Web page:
"I hold a lot of values and broad morals that I learned through [religion]," he says. "My process has been separating those ideologies and that specific worldview and learning to be more open-minded and challenge things more critically in myself."

For many years, Hawthorn was primarily known in the Vermont music scene as a trumpet player, although lately he's gravitated more toward keys in the live setting. He's gigged with an array of outfits, such as cumbia band Mal Maiz and modern rock group Matthew Mercury.

Christopher Hawthorn at his studio in Burlington - COURTESY OF LUKE AWTRY PHOTOGRAPHY
  • Courtesy Of Luke Awtry Photography
  • Christopher Hawthorn at his studio in Burlington

In 2017, Hawthorn and Blanchard, who were roommates at the time, worked together to bring to life "Free," a new song of hers. It was the first track the pair created, and the lead single to the eventual release of Make It Better.

"It was the first time someone had given me permission to think outside the box or outside of what my audience would expect from me, given my repertoire," Blanchard says.

She credits Hawthorn's encouragement for beginning to take more ownership of her work than ever before.

"I loved every individual who worked on [Deux Visions], but I was in a room filled with men with big opinions," Blanchard says. "I did not know how to speak up or say, 'No, I don't want that on the song.'

"Chris has always been an ally in that," she continues. "It's always putting the song first, focusing on the music, zero ego."

Hawthorn has a strong ability to listen to his clients and process their goals while also bringing his own touches to the music.

"I said in the beginning, my voice is my primary instrument," says French. Hawthorn produced his 2018 album Human Being, as well as two singles released in 2020, "Ready to Be Loved" and "All I Need." Indeed, French's silky voice is crisp, clear and dominant across his Hawthorn-augmented work.

"He's super professional but also doesn't make it seem that way," French says. "You're there to work, but it's more fun than work."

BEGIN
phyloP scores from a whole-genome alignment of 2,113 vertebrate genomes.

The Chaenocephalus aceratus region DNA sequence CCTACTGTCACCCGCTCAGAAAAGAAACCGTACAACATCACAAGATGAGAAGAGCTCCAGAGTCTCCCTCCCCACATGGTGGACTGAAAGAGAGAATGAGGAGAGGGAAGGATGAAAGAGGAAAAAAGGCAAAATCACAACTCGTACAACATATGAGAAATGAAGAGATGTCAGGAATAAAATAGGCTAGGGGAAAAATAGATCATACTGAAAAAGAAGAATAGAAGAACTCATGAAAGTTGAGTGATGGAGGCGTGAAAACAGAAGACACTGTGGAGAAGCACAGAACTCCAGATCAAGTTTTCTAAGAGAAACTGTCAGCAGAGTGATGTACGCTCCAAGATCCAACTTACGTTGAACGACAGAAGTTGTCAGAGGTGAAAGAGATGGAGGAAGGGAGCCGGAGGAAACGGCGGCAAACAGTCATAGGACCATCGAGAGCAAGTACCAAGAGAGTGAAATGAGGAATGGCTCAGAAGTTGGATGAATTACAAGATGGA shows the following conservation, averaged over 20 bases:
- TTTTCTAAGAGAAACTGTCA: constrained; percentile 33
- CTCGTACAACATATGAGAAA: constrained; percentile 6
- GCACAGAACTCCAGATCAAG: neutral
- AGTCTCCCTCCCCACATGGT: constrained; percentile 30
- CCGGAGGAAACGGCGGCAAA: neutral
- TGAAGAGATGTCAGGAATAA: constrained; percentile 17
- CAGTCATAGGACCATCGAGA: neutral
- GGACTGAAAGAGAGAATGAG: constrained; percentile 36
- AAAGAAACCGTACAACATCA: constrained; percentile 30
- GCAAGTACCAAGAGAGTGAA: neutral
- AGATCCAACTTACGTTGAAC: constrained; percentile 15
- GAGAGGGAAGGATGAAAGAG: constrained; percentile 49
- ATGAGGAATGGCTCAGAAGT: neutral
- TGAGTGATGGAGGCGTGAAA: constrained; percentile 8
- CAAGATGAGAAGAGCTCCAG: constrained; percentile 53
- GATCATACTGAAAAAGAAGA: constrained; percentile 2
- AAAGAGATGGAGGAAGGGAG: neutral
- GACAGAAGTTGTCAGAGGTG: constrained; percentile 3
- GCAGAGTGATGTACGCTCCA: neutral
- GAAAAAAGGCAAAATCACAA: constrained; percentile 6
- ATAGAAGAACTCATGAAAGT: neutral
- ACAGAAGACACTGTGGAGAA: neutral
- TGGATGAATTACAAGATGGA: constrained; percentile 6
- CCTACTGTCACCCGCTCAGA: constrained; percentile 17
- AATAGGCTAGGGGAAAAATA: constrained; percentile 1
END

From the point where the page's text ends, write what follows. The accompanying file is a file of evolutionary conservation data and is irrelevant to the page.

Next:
Both Blanchard and French note that because Hawthorn's studio is quite small, it's perfect for recording intimate, electronically driven pop as opposed to the music of big rock bands that might better benefit from more physical space to create and record. Homesick, as well as his 2019 debut, Awake, perfectly exemplify that it's not the size of the studio that matters in terms of creating a rich sound.

"The way I've approached writing is searching for a tone or a mood or a color ... versus a more proper approach to composing where you have a strong theme," Hawthorn explains.

He notes that for Homesick he explored modular synths rather than the standard analog synths with which he had more experience and that are generally more user-friendly and predictable. Due to the way modular synths process signals, they can be unwieldy, "almost like a living thing," according to Hawthorn.

Homesick also differs from Awake in its boldness. Both records are pristine and captivating, but the 2019 album is a bit like the first act of a film. It lays a foundation of neo-classical sensibilities and primes listeners for the bigger swings heard on Homesick.

Hawthorn says that he's still evolving his process, learning as he goes.

"It's super easy to get bogged [down] into that kind of intellectual, conceptual phase before I start," he says. "I have to force myself to start making something. I have to figure out what it is after it's made. Otherwise, I wouldn't make any music."

Listen to Homesick on all major streaming platforms.

The original print version of this article was headlined "High Score | Producer and composer Christopher Hawthorn carves out a pop nich"